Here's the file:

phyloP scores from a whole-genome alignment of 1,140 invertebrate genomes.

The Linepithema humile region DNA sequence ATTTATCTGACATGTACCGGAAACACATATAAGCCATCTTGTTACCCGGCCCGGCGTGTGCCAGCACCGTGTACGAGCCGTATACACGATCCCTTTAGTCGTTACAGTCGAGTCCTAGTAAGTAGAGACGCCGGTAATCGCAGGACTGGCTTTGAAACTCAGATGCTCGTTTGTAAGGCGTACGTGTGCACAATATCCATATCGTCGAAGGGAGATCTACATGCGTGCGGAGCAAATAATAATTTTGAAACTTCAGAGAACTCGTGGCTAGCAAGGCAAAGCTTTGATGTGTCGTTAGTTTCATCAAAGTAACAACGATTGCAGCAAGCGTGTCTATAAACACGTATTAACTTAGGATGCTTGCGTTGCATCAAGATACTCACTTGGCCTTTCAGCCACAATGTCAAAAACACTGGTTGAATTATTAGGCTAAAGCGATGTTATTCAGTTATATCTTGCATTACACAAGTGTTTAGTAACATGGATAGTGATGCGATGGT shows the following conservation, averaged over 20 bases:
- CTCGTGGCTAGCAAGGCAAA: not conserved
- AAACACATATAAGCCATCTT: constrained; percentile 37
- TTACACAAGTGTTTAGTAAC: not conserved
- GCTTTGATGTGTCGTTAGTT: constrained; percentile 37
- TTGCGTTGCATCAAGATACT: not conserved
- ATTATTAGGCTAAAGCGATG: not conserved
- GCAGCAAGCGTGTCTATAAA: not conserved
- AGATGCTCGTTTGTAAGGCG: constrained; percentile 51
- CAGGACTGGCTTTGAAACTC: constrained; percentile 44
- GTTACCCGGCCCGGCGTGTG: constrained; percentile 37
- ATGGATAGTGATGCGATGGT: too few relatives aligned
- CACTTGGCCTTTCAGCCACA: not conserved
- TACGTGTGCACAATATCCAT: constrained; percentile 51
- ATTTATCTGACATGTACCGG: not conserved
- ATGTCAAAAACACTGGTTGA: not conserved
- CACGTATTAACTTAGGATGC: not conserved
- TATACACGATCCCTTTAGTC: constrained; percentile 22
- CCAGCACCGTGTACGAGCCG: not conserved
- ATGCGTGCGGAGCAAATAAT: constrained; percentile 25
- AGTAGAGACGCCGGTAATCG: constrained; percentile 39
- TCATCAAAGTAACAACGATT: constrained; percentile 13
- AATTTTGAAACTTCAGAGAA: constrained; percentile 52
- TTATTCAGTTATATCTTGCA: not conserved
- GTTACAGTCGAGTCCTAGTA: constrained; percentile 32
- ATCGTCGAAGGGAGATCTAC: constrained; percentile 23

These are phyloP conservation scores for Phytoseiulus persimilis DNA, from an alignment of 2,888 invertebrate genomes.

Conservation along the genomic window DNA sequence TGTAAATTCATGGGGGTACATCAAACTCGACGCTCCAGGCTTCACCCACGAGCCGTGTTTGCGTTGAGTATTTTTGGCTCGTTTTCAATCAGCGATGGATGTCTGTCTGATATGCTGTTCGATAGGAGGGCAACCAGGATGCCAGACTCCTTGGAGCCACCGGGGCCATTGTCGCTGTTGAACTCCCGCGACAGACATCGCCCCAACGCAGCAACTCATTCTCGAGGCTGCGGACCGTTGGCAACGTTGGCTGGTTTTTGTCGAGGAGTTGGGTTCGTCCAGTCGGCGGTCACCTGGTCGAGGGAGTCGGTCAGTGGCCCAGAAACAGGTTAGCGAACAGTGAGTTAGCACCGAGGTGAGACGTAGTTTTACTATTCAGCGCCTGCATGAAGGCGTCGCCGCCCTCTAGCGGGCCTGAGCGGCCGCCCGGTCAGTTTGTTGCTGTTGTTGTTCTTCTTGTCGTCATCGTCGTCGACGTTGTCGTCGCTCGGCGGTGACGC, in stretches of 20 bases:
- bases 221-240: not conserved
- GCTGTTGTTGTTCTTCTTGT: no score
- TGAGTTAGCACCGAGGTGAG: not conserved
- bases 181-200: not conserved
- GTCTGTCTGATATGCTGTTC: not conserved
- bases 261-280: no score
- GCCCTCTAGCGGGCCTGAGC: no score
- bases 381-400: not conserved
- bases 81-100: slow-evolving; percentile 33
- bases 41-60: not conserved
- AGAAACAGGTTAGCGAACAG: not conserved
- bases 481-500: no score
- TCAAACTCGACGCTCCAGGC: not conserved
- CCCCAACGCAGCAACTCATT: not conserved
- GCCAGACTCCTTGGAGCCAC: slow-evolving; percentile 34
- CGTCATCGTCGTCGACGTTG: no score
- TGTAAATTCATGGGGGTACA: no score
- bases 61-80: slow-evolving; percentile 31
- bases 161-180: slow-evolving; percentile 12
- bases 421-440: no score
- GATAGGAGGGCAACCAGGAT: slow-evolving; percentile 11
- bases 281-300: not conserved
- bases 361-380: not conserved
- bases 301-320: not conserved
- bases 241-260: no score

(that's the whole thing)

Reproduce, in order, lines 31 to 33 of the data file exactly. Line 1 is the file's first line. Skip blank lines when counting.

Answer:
- GCTGTTGTTGTTCTTCTTGT: no score
- TGAGTTAGCACCGAGGTGAG: not conserved
- bases 181-200: not conserved